Field Survey Overview

Field survey is an important part of an archaeological project and often marks the beginning of the fieldwork portion of the project. The point of a field survey is to define the site size, layout, and type, and to give the researchers an idea of what artifacts the site will yield. Objects found on the surface help archaeologists paint a picture of the site and can help them decide which places may be useful to excavate. There are many different types of survey, each with their own techniques. Fieldwalking, for instance, includes walking in straight lines, scanning the surface of the ground, and picking up any visible objects for analysis and reference. Other survey types includes the use of technology like GIS mapping, subsurface detection, aerial reconnaissance, and ground-penetrating radar.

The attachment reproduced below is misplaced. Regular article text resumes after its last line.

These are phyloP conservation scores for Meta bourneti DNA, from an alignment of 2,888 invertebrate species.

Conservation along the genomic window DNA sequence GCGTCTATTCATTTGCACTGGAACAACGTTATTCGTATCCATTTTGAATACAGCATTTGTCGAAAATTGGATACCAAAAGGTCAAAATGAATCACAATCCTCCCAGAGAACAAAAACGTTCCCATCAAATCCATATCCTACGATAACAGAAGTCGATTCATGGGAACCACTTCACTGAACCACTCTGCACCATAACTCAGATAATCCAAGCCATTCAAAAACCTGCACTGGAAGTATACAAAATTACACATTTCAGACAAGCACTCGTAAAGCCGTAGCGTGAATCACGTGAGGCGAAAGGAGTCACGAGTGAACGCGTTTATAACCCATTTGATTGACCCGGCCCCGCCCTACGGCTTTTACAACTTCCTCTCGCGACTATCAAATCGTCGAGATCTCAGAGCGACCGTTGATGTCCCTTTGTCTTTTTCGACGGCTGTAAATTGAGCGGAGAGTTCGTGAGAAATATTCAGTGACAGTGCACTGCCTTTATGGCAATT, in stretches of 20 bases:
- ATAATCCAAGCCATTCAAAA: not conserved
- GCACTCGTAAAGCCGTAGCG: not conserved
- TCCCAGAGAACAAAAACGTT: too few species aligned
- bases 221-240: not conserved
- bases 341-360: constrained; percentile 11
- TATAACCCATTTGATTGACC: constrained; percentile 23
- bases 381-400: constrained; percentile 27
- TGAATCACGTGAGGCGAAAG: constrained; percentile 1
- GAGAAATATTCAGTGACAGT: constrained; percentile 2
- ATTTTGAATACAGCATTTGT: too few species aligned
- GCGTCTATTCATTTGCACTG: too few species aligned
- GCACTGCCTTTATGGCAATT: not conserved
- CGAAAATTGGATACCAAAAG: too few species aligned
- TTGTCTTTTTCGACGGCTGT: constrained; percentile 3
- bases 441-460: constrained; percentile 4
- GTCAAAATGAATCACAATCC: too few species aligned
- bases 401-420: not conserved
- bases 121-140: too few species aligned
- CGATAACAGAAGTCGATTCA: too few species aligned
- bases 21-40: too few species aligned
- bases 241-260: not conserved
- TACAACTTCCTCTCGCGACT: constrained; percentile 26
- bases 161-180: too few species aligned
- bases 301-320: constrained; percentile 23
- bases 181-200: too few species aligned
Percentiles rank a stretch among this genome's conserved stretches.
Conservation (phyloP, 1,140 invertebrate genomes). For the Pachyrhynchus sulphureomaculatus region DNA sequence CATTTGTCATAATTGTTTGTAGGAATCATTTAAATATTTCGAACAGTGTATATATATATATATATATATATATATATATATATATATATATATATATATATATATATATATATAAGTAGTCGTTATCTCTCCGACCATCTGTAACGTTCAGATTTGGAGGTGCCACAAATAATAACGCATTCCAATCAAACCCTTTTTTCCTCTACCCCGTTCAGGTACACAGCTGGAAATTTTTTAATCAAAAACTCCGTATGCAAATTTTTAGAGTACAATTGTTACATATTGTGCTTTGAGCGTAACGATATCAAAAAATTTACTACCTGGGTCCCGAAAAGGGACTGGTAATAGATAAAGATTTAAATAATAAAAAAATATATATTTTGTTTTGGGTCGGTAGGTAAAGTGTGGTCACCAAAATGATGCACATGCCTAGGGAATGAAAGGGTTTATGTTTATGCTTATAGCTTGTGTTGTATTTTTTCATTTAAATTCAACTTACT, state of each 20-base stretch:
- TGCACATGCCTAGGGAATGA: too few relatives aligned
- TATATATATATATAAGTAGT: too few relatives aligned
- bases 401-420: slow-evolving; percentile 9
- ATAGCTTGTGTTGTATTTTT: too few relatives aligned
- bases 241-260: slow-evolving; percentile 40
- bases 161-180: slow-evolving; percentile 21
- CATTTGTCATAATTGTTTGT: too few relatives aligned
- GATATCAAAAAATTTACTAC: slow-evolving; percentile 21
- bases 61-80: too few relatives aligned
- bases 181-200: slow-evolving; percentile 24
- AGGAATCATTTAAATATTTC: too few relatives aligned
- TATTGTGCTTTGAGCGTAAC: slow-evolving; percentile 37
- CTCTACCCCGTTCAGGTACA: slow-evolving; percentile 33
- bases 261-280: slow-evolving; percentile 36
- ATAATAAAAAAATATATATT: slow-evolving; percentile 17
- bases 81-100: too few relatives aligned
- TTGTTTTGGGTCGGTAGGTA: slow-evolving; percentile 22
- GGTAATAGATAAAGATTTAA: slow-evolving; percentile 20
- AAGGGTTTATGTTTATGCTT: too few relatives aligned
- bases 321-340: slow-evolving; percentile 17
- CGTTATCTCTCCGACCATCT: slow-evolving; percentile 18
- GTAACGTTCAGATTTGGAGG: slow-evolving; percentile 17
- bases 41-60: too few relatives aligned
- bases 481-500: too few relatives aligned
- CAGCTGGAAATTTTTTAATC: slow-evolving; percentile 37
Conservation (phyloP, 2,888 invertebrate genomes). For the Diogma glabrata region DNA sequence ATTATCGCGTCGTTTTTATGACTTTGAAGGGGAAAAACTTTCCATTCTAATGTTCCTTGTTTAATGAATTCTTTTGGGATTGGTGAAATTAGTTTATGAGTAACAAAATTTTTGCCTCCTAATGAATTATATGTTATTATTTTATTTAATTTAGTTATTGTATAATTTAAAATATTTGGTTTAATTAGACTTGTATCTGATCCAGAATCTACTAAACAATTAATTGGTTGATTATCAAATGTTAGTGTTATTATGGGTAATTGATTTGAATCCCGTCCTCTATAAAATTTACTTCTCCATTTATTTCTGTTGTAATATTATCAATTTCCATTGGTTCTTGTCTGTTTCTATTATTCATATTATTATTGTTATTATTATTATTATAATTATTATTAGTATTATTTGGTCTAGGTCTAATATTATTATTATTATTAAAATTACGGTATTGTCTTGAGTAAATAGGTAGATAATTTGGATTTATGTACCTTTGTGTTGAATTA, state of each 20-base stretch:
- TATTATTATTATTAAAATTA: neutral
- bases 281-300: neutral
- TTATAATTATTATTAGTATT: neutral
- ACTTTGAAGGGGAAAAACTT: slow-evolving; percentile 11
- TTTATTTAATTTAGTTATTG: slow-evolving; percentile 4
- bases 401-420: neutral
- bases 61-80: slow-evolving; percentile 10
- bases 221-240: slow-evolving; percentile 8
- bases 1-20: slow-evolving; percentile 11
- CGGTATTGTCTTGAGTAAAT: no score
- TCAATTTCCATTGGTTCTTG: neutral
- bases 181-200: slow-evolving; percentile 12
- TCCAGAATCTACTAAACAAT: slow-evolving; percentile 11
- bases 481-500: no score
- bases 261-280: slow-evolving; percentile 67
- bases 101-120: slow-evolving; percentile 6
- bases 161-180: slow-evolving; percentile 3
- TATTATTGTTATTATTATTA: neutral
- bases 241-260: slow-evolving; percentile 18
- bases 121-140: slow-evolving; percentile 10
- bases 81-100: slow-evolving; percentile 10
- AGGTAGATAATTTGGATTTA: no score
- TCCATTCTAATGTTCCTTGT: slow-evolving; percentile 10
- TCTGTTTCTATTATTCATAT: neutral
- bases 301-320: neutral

As a class, our fieldwork began with a practice systematic fieldwalking survey of an empty cornfield just behind the Hill of Three Oaks on the east edge of campus. The point of the exercise was to familiarize ourselves with the methods of systematic survey that not only included the fieldwalking itself, but also the methods of measurement, positioning, and mapping that come with creating a survey grid. The cornfield offered an ideal place to practice because it was a vaguely rectangular space that could easily be split into survey units, rows of corn guided the walkers in straight lines, and the empty and open environment allowed for easy communication between the walkers.

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Students filling out survey unit forms for objects they’ve found